“This is a tragedy that no community should have to experience,” said Charleston Police Chief Gregory Mullen at the first news conference late that night.

“It is senseless and it is unfathomable that somebody in today’s society would walk into a church when people are having a prayer meeting and take their lives,” he said.

While Grieving Continues, Church Shooting Was Charleston’s Call To Action

Photo: Debbie Elliott/NPR

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Nine people were killed at the Emanuel African Methodist Episcopal Church in Charleston, South Carolina, Wednesday evening when gunman Dylann Roof opened fire on a prayer group before fleeing the scene.

Three men and six women are dead. Eight died at the church, police said, and another passed away at a local hospital. Three people survived the shooting.

“The only reason someone would walk into a church and shoot people that were praying is out of hate,“ said Charleston Mayor Joe Riley, who described the scene as "the most heartbreaking … I have ever witnessed in my life.”

“I do believe this is a hate crime,” added Gregory Mullen, Charleston’s chief of police.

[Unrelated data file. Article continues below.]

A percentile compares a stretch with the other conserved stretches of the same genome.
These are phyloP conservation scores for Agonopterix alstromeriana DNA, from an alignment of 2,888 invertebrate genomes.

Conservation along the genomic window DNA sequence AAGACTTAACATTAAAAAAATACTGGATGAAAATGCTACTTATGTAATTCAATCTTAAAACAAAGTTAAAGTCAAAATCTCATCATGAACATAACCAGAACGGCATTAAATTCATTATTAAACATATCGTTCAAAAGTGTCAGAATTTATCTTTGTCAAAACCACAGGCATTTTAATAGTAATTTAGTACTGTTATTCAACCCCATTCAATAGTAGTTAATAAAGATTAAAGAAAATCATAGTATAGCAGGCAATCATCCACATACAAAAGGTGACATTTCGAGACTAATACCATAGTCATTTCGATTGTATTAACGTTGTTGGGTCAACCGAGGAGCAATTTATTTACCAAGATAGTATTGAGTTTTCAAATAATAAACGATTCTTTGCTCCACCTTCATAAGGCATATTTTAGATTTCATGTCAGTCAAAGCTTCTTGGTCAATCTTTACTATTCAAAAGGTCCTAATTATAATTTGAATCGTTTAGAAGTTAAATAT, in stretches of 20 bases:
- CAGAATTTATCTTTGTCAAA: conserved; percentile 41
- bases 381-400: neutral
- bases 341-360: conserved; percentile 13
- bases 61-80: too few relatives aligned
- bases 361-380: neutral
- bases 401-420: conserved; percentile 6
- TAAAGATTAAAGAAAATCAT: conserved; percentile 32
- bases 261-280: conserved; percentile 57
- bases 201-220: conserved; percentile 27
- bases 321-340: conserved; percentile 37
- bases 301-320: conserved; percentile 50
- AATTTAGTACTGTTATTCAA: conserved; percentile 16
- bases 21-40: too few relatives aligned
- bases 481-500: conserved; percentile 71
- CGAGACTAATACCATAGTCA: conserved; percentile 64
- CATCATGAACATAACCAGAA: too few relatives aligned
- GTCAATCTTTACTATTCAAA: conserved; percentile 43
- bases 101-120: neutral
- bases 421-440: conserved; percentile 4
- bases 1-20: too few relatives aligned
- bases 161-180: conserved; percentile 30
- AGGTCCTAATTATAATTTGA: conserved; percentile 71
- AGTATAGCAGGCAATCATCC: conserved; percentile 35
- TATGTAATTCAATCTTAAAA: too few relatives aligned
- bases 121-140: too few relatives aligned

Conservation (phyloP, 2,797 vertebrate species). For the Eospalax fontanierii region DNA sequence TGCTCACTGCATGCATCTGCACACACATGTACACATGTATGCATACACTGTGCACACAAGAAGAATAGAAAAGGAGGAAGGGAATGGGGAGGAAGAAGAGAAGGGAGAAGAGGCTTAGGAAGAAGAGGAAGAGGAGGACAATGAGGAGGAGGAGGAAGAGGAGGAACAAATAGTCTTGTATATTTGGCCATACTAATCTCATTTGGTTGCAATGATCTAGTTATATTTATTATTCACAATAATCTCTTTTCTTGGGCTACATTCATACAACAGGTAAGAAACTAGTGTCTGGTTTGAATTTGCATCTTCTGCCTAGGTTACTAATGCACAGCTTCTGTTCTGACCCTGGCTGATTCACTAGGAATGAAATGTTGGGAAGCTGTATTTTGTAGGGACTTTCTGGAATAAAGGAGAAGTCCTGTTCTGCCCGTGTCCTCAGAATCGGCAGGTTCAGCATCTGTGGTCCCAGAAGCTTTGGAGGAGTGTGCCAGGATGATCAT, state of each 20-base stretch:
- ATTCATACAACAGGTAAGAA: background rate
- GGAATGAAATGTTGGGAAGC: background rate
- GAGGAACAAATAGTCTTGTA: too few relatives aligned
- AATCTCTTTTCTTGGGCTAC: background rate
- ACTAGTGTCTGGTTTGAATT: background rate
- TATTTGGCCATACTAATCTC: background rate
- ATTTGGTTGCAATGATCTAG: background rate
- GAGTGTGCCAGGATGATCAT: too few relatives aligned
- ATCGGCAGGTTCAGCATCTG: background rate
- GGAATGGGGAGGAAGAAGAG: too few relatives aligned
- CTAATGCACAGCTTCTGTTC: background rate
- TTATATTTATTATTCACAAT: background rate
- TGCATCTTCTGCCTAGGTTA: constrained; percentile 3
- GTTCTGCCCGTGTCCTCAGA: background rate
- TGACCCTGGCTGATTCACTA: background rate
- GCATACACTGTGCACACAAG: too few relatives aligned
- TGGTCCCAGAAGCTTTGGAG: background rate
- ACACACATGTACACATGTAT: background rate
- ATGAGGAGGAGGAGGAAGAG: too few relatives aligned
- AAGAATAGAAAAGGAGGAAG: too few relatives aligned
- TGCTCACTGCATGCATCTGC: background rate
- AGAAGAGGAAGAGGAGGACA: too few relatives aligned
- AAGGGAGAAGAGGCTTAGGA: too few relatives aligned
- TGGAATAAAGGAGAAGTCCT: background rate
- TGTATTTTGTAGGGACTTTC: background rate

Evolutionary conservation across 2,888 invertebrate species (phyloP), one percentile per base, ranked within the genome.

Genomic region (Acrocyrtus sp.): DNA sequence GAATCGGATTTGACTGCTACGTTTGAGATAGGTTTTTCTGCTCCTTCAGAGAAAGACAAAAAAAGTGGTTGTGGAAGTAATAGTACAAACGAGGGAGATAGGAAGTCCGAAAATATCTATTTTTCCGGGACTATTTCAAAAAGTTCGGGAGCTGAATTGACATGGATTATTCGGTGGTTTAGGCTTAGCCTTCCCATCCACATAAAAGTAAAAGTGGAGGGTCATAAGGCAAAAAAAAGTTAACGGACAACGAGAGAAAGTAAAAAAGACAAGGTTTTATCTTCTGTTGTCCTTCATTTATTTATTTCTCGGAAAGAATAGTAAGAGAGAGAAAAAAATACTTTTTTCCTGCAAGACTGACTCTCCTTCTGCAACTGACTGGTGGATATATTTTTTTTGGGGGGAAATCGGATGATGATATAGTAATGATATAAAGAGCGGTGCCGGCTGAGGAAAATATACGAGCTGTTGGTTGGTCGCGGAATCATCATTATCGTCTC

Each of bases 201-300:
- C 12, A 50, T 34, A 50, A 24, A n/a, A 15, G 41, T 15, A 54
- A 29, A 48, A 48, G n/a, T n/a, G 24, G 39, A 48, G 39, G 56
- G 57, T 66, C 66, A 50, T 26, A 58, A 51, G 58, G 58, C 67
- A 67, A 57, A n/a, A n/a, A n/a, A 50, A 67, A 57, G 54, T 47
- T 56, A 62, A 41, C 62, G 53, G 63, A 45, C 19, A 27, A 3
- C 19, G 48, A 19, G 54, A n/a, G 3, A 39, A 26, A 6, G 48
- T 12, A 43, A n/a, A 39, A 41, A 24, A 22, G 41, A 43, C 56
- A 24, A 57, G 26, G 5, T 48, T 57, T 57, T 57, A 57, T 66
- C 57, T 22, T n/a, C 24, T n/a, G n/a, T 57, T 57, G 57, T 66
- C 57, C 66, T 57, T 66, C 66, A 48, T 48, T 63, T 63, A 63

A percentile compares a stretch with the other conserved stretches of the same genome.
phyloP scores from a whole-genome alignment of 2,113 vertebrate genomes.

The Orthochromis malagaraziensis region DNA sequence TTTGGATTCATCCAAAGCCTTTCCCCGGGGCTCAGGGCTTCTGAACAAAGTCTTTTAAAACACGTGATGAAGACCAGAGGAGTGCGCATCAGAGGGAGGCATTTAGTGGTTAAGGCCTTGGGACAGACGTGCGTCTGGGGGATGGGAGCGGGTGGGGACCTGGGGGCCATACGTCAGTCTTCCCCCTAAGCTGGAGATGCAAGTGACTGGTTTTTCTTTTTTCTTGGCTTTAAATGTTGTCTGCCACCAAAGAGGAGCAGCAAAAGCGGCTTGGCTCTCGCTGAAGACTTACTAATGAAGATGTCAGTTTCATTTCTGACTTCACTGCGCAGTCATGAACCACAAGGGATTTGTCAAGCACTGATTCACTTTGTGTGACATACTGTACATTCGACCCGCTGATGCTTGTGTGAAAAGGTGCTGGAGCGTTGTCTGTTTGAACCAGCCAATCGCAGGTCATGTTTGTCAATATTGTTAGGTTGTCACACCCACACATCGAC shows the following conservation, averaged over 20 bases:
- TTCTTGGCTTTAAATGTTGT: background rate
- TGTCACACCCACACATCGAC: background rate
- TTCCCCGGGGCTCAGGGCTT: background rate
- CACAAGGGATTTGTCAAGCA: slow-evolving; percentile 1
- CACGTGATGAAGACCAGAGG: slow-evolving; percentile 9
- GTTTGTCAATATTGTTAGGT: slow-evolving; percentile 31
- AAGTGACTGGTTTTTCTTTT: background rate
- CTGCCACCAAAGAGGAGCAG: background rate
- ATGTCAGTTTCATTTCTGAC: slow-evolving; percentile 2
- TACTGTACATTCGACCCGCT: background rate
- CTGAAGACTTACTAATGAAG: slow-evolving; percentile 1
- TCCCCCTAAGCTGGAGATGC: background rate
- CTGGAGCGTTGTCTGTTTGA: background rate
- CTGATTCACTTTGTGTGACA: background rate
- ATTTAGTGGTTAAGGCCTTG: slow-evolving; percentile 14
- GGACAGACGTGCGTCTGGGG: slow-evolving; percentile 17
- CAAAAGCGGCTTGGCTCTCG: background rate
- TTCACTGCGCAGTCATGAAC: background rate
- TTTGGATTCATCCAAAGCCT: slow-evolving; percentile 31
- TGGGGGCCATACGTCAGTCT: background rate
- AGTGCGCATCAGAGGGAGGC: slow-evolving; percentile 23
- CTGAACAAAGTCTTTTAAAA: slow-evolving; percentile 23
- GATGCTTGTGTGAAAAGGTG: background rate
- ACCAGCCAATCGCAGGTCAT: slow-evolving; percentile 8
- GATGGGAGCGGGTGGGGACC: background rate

Among the victims was Pastor Clementa Pinckney, who was also a state senator and well-regarded community leader.

Dylann Storm Roof was identified as the primary suspect on Thursday morning. He is a 21-year-old white male with sandy blond hair. He ran from the scene of the shooting and was apprehended in the early afternoon.

Members of the community are heartbroken and outraged. “If we’re not safe in the church, God you tell us where we are safe!” one yelled. “How can I take my child to church if a place of worship isn’t safe?” asked another.

The tragedy has gained a lot of attention on social media.

Find the latest updates about the Emanuel AME shooting here.

The shots were fired by an unidentified white man in his early 20s who entered the church and opened fire. The massacre will be investigated as a hate crime, Charleston Police Chief Greg Mullen said. However, by definition, it was a domestic act of terrorism and the gunman, a terrorist.
— 

Lilly Workneh, Black Voices Editor, Huffington Post

Why Recognizing The Charleston Church Shooting As An Act Of Racially Motivated Terrorism Is Only The First Step

I took a moment of silence last night.A long moment… as I struggled to sort through my emotions while I painfully watched breaking news broadcast reports that gunshots seared through Emanuel African Methodist Episcopal Church in Charleston, South Carolina around 9 p.m Wednesday. Nine people, who congregated for a prayer meeting, were killed.